- Cape student sues, accuses school officials of slamming her to ground multiple times (04/28/16)48
- Neelys Landing man shot, killed by highway patrol trooper after traffic stop (05/01/16)43
- Bob Evans restaurant in Cape Girardeau among chain's 21 closings (04/26/16)9
- Missouri House votes to allow concealed weapons without permits (04/28/16)8
- Police report filed, but no charges in incident at Cape Central (04/29/16)40
- 2016 All-Missourian Boys Basketball (04/29/16)
- Statement: Man says copsí good work drove him to grow his own marijuana (05/01/16)1
- Two hurt in motorcycle wreck on Interstate 55 (04/25/16)1
- Senator introduces bill for I-57 that would connect Sikeston with Little Rock (04/28/16)4
- River Ridge Winery changes hands (05/02/16)
Law change makes voting a straight ticket harder in Mo.
JEFFERSON CITY, Mo. -- Could Missourians choose Republican John McCain as president and Democrat Jay Nixon as governor? Or might they split their pick between Democratic presidential nominee Barack Obama and Republican gubernatorial candidate Kenny Hulshof?
History suggests that's unlikely to happen in Missouri. But some political scientists nonetheless foresee the potential for a top-of-the-ticket split in the Nov. 4 election.
One thing is for sure: Because of a change in state law, it will be harder than in past presidential elections for Missourians to vote a straight-party ticket.
Missouri traditionally has voted for gubernatorial and presidential candidates from the same party. In fact, in the past 100 years, there have been just four instances when Missourians picked presidents and governors of opposite parties.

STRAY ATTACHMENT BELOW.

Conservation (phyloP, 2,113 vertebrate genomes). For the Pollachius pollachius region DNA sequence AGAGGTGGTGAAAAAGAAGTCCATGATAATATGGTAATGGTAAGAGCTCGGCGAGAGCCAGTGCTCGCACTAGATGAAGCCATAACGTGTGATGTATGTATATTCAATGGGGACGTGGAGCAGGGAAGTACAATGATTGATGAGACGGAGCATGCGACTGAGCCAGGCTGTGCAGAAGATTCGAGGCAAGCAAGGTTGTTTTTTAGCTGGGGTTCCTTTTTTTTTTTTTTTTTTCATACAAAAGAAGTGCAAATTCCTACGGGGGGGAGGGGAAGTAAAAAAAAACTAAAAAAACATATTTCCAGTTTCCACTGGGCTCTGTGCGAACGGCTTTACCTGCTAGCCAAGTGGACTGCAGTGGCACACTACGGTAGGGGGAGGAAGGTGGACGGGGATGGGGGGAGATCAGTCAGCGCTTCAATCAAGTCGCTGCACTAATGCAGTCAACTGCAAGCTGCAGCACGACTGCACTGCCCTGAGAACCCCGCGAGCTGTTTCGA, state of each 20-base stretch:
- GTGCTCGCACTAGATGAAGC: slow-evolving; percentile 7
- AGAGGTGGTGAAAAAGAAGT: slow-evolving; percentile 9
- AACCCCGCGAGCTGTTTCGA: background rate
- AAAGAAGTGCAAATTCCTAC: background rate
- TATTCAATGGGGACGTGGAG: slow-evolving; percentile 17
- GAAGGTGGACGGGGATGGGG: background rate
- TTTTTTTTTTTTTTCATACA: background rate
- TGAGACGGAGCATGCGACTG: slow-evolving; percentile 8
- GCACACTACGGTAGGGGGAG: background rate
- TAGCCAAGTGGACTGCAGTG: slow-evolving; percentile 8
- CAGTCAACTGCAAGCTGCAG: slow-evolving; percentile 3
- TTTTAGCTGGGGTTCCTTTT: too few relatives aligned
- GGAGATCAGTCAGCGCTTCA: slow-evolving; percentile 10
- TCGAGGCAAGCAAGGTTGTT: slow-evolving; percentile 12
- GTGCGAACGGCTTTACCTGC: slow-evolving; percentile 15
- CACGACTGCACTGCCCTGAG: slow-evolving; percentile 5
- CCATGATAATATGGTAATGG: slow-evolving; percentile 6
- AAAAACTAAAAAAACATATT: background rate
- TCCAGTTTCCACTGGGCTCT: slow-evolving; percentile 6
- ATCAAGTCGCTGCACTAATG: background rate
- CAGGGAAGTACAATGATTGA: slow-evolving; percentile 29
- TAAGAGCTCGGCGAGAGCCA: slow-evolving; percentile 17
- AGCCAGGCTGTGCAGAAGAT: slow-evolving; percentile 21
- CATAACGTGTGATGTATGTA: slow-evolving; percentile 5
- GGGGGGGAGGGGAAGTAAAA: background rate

One of those happened in 2000, when Missourians voted for Republican President Bush while electing Democrats to most statewide offices, including Bob Holden for governor.
But 2000 was different. Democratic Gov. Mel Carnahan was killed in a plane crash while campaigning for U.S. Senate three weeks before the election. He won anyway, as the passion flowing from that event spilled over to the ballot booth.
Other than that, the most recent case of Missouri ticket splitting occurred in 1968, when Republican Richard Nixon won the White House but Democratic Gov. Warren Hearnes won re-election. That election also has an asterisk. It was the first, following a change to the Missouri Constitution, in which an incumbent governor was able to seek a second term.
When Republican Gov. Matt Blunt won election in 2004, Bush also won -- keeping Missouri's top of the ticket homogenous.
But lawmakers in 2006 made a significant change to Missouri's ballots. They did away with the straight-party option that allowed people to cast a vote for every candidate from a particular party by checking a single box for that party.
In the 2004 presidential election, more than 1 million Missouri voters -- accounting for about 40 percent of all ballots cast -- chose the straight party option, according to the secretary of state's office. A majority of those straight tickets were Democratic.
This year will mark the first presidential election in which Missourians will not have a straight-party option. That means die-hard Democrats or Republicans will have to physically make a mark next to each candidate. That theoretically creates a greater potential for ticket splitting.
Democratic Secretary of State Robin Carnahan, Missouri's chief election official, has distributed 4,500 posters for local election authorities to place at voting precincts reminding people the straight-party option is gone. The posters declare: "Don't Forget: Make a Mark by Each Candidate You're Voting For."
A list of instructions mailed by Carnahan to local election officials advises them to train poll workers to hand ballots to people with a verbal reminder that straight-party voting is no longer an option.
Of course, nothing prevents someone from still voting for every Democrat or Republican on the ballot. In fact, that might be expected from people so loyal to their party that they previously were willing to check the straight-party box.
Political scientists David Webber and David Kimball, who both have researched straight-party voting, believe that Missourians this year could make a split-party pick of Republican McCain and Democrat Nixon.
But neither believes the repeal of straight-party voting would contribute greatly to that.
Rather, from year to year, "the tide favors one party, and voters go with the tide, and the tide washes over all the candidates of that party," Kimball said. "I don't think it has really much to do with the straight-party punch."